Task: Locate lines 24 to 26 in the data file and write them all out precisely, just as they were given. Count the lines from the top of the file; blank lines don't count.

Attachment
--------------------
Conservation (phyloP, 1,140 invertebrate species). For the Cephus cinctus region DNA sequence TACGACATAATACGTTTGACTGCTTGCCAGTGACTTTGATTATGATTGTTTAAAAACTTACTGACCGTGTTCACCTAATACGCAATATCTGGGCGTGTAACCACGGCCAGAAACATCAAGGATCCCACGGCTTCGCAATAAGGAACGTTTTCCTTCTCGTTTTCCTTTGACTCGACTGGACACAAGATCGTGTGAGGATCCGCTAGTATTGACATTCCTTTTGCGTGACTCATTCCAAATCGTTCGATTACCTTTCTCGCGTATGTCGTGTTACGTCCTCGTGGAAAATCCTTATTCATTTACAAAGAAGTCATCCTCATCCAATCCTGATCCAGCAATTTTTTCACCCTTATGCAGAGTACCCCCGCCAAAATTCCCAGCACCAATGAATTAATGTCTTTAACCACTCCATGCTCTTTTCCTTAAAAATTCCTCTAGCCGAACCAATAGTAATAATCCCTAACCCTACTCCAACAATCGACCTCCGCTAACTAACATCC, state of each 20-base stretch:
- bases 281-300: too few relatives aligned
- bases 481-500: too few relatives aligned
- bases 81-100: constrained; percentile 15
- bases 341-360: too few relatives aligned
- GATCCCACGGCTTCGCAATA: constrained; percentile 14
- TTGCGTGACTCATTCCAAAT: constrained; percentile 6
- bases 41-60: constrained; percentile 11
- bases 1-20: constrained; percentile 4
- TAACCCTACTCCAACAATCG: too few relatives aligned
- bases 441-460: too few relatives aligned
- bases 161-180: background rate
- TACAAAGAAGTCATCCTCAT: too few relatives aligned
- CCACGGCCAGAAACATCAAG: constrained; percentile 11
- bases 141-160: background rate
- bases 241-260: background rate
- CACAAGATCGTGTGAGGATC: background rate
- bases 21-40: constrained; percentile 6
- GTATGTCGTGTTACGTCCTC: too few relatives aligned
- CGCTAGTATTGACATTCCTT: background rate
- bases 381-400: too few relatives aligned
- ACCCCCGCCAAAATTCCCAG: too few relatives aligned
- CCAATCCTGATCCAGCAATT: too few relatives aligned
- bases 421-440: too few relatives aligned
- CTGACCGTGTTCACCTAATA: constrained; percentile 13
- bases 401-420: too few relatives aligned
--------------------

- bases 421-440: too few relatives aligned
- CTGACCGTGTTCACCTAATA: constrained; percentile 13
- bases 401-420: too few relatives aligned